"We Can't Have Business As Usual': Ballarat Catholics Push for Change
By Charlotte King
December 18, 2017
|PHOTO: Ribbons outside St Patrick's in Ballarat, tied in support for victims and survivors of sexual abuse at the hands of the Catholic Church. (ABC News: Danielle Bonica)|
Catholics in the Victorian town of Ballarat — referred to as an epicentre of child sexual abuse — say the church must accept grassroots involvement from parishioners to enact changes recommended by the royal commission.
The Royal Commission into Child Sexual Abuse issued a damning report about the Ballarat Catholic Diocese earlier this month, describing its handling of clergy child sex abuse as a "catastrophic failure of leadership".
The Commission's final report, released on Friday, also called for sweeping reforms for the Catholic church including that bishops draw upon advice from lay people in relation to the admission of individuals to the priesthood.
In a statement, Pope Francis said the findings "deserve to be studied in depth" while the Archbishop of Melbourne, Denis Hart, said the church would seriously consider all of the royal commission's 189 new recommendations, but rejected calls for priests to be forced to break the seal of confessional.
The Ballarat Catholic Diocese said it was open to a recommendation that would see parish priests stripped of their power over schools.
Church has lost respect and followers
Ann Ryan worked for almost 20 years at St Colman's parish primary school in the western Victorian farming community of Mortlake.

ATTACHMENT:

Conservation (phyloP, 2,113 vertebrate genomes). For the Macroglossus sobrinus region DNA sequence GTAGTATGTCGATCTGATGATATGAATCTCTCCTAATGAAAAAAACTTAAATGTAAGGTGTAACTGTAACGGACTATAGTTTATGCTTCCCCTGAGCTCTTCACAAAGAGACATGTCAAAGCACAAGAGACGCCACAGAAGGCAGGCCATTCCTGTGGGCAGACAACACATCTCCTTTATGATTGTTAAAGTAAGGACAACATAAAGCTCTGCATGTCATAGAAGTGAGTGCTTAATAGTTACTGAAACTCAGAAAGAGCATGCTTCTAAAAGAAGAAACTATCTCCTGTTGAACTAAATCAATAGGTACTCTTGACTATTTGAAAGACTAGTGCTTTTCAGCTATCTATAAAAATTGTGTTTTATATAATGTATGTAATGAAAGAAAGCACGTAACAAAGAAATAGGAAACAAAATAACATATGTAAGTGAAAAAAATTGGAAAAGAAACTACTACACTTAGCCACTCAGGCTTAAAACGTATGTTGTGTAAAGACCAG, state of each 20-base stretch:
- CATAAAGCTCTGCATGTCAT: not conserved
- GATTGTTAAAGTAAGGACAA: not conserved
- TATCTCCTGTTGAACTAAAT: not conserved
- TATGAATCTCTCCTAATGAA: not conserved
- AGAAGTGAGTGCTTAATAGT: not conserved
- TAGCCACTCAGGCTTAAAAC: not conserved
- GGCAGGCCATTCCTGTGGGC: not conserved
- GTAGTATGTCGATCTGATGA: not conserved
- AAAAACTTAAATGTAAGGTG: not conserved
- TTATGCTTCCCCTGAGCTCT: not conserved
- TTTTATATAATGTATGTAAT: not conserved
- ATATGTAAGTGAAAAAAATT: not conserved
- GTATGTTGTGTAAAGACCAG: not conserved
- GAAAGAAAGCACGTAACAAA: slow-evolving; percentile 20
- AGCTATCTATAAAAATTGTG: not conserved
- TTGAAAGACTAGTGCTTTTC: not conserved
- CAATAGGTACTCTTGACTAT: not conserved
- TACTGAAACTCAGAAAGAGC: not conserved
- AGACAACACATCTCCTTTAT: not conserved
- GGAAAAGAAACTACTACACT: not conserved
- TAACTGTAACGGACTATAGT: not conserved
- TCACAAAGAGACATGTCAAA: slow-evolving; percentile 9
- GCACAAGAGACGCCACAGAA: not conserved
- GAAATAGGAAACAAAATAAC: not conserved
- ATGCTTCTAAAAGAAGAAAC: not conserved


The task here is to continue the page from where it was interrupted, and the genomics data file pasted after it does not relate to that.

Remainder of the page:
It took seven years for the now renounced catholic to discover the paedophile priest Gerald Ridsdale had been assaulting school children in the town.
"From that point in 1989 I was lobbying, until about '94 or 5, actively lobbying, writing to the Bishop, visiting him," she said.
In one of her letters, Ms Ryan wrote: "How can we truly live with ourselves, in such a thundering silence of injustice and ugliness."
"I thought I was revealing something … I even raised the sexual abuse issue at one of our diocesan assemblies in 1993," Ms Ryan said.
"There were representatives, lay people, from all parishes at the Ballarat diocese at that assembly.
"Everyone sort of looked the other way or put their head down and didn't know where to look, and it was not addressed."
Ms Ryan said she supported a public condemnation of the church's actions.
"I've lost total respect for the church."
"Canon law is keeping everything from changing appropriately, because you cannot have canon law being utilised above the law of the land."
It can't be 'business as usual'
Frank Sheehan is a former Labor member of state parliament and was the previously the head of a grassroots Catholic group in Ballarat which formed in 2013 to provide practical support to survivors of child sex abuse.
"I suppose there's a sense of satisfaction and relief, the royal commission has completed its work," Mr Sheehan said.
"I think it's going to really be a new beginning."
The group has since disbanded and some of its members have abandoned the church.
"We do need, as a laity, to come to attention, and put our point of view to what is now the future, the work to be done in the future," Mr Sheehan said.
Mr Sheehan said he supported the church allowing greater involvement for parishioners.
"We can't have business as usual. There's no question. That's the message that everyone's getting I think," he said.
"Certainly, I think it's important that the individuals within the church have some input."
Ann Ryan said the inquiry brought hope, after decades of disillusionment, but said she was sceptical about the possibilities for real change in the church.
"If they think that they are going to change things from the ground up, it's not going to happen because Rome won't let it," she said.
"Unless Rome wants to change, and agrees to change, it's not going to happen properly."